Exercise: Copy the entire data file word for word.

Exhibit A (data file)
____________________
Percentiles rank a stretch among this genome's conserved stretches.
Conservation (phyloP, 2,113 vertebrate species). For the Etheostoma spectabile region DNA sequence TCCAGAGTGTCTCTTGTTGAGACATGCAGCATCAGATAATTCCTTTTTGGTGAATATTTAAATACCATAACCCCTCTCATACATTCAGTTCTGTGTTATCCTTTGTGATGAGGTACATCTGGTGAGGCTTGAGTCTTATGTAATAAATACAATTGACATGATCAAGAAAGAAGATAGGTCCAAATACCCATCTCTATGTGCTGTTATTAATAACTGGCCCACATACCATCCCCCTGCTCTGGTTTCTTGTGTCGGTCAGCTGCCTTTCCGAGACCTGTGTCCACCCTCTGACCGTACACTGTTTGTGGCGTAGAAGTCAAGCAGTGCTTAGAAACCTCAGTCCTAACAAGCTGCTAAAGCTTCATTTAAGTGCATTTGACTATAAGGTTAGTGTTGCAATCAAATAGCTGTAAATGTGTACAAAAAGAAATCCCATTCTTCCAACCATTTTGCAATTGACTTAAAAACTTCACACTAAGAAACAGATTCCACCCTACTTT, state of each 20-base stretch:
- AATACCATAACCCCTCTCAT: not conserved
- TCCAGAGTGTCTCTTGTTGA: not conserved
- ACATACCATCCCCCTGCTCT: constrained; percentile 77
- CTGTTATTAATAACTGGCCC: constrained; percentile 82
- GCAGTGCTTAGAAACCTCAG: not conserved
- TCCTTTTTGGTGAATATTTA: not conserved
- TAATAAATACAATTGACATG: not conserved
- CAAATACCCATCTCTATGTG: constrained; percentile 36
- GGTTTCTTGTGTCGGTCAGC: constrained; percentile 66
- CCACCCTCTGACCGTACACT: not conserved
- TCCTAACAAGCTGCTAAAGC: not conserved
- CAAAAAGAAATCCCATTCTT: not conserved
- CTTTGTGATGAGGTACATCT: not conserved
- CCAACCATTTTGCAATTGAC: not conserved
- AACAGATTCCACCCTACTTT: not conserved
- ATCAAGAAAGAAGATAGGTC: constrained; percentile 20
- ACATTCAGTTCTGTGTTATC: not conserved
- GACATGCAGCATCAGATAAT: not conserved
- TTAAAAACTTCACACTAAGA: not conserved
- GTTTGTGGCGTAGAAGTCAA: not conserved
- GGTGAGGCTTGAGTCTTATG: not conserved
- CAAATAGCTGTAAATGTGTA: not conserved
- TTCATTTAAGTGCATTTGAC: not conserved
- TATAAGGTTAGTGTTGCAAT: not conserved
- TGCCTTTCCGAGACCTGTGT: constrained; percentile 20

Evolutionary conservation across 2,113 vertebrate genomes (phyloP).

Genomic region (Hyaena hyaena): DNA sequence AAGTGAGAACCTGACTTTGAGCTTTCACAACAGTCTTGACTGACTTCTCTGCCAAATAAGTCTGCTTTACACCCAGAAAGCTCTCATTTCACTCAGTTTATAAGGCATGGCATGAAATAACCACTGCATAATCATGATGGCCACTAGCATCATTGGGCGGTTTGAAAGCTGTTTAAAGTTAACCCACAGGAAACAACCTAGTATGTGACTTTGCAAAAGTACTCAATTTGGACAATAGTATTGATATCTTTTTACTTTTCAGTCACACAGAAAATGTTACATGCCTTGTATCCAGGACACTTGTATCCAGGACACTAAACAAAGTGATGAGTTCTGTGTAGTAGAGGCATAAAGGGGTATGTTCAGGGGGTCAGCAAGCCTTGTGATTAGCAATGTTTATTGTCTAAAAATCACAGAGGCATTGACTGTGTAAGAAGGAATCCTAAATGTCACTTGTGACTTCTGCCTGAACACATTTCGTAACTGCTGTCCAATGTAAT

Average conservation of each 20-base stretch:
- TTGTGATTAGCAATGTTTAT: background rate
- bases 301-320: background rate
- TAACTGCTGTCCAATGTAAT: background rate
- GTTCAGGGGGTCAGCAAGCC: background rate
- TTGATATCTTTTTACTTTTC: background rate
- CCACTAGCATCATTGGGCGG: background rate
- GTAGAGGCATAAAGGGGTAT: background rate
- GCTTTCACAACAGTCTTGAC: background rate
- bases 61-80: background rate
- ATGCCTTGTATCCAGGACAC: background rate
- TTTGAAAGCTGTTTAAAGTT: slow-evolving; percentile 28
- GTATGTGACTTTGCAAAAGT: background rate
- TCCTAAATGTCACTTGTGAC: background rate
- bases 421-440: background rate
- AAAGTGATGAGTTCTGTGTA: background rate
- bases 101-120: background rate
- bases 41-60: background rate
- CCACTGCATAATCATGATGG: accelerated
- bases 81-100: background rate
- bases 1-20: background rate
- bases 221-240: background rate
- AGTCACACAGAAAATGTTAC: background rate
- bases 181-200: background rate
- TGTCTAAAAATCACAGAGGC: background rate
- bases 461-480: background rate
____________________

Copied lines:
Percentiles rank a stretch among this genome's conserved stretches.
Conservation (phyloP, 2,113 vertebrate species). For the Etheostoma spectabile region DNA sequence TCCAGAGTGTCTCTTGTTGAGACATGCAGCATCAGATAATTCCTTTTTGGTGAATATTTAAATACCATAACCCCTCTCATACATTCAGTTCTGTGTTATCCTTTGTGATGAGGTACATCTGGTGAGGCTTGAGTCTTATGTAATAAATACAATTGACATGATCAAGAAAGAAGATAGGTCCAAATACCCATCTCTATGTGCTGTTATTAATAACTGGCCCACATACCATCCCCCTGCTCTGGTTTCTTGTGTCGGTCAGCTGCCTTTCCGAGACCTGTGTCCACCCTCTGACCGTACACTGTTTGTGGCGTAGAAGTCAAGCAGTGCTTAGAAACCTCAGTCCTAACAAGCTGCTAAAGCTTCATTTAAGTGCATTTGACTATAAGGTTAGTGTTGCAATCAAATAGCTGTAAATGTGTACAAAAAGAAATCCCATTCTTCCAACCATTTTGCAATTGACTTAAAAACTTCACACTAAGAAACAGATTCCACCCTACTTT, state of each 20-base stretch:
- AATACCATAACCCCTCTCAT: not conserved
- TCCAGAGTGTCTCTTGTTGA: not conserved
- ACATACCATCCCCCTGCTCT: constrained; percentile 77
- CTGTTATTAATAACTGGCCC: constrained; percentile 82
- GCAGTGCTTAGAAACCTCAG: not conserved
- TCCTTTTTGGTGAATATTTA: not conserved
- TAATAAATACAATTGACATG: not conserved
- CAAATACCCATCTCTATGTG: constrained; percentile 36
- GGTTTCTTGTGTCGGTCAGC: constrained; percentile 66
- CCACCCTCTGACCGTACACT: not conserved
- TCCTAACAAGCTGCTAAAGC: not conserved
- CAAAAAGAAATCCCATTCTT: not conserved
- CTTTGTGATGAGGTACATCT: not conserved
- CCAACCATTTTGCAATTGAC: not conserved
- AACAGATTCCACCCTACTTT: not conserved
- ATCAAGAAAGAAGATAGGTC: constrained; percentile 20
- ACATTCAGTTCTGTGTTATC: not conserved
- GACATGCAGCATCAGATAAT: not conserved
- TTAAAAACTTCACACTAAGA: not conserved
- GTTTGTGGCGTAGAAGTCAA: not conserved
- GGTGAGGCTTGAGTCTTATG: not conserved
- CAAATAGCTGTAAATGTGTA: not conserved
- TTCATTTAAGTGCATTTGAC: not conserved
- TATAAGGTTAGTGTTGCAAT: not conserved
- TGCCTTTCCGAGACCTGTGT: constrained; percentile 20

Evolutionary conservation across 2,113 vertebrate genomes (phyloP).

Genomic region (Hyaena hyaena): DNA sequence AAGTGAGAACCTGACTTTGAGCTTTCACAACAGTCTTGACTGACTTCTCTGCCAAATAAGTCTGCTTTACACCCAGAAAGCTCTCATTTCACTCAGTTTATAAGGCATGGCATGAAATAACCACTGCATAATCATGATGGCCACTAGCATCATTGGGCGGTTTGAAAGCTGTTTAAAGTTAACCCACAGGAAACAACCTAGTATGTGACTTTGCAAAAGTACTCAATTTGGACAATAGTATTGATATCTTTTTACTTTTCAGTCACACAGAAAATGTTACATGCCTTGTATCCAGGACACTTGTATCCAGGACACTAAACAAAGTGATGAGTTCTGTGTAGTAGAGGCATAAAGGGGTATGTTCAGGGGGTCAGCAAGCCTTGTGATTAGCAATGTTTATTGTCTAAAAATCACAGAGGCATTGACTGTGTAAGAAGGAATCCTAAATGTCACTTGTGACTTCTGCCTGAACACATTTCGTAACTGCTGTCCAATGTAAT

Average conservation of each 20-base stretch:
- TTGTGATTAGCAATGTTTAT: background rate
- bases 301-320: background rate
- TAACTGCTGTCCAATGTAAT: background rate
- GTTCAGGGGGTCAGCAAGCC: background rate
- TTGATATCTTTTTACTTTTC: background rate
- CCACTAGCATCATTGGGCGG: background rate
- GTAGAGGCATAAAGGGGTAT: background rate
- GCTTTCACAACAGTCTTGAC: background rate
- bases 61-80: background rate
- ATGCCTTGTATCCAGGACAC: background rate
- TTTGAAAGCTGTTTAAAGTT: slow-evolving; percentile 28
- GTATGTGACTTTGCAAAAGT: background rate
- TCCTAAATGTCACTTGTGAC: background rate
- bases 421-440: background rate
- AAAGTGATGAGTTCTGTGTA: background rate
- bases 101-120: background rate
- bases 41-60: background rate
- CCACTGCATAATCATGATGG: accelerated
- bases 81-100: background rate
- bases 1-20: background rate
- bases 221-240: background rate
- AGTCACACAGAAAATGTTAC: background rate
- bases 181-200: background rate
- TGTCTAAAAATCACAGAGGC: background rate
- bases 461-480: background rate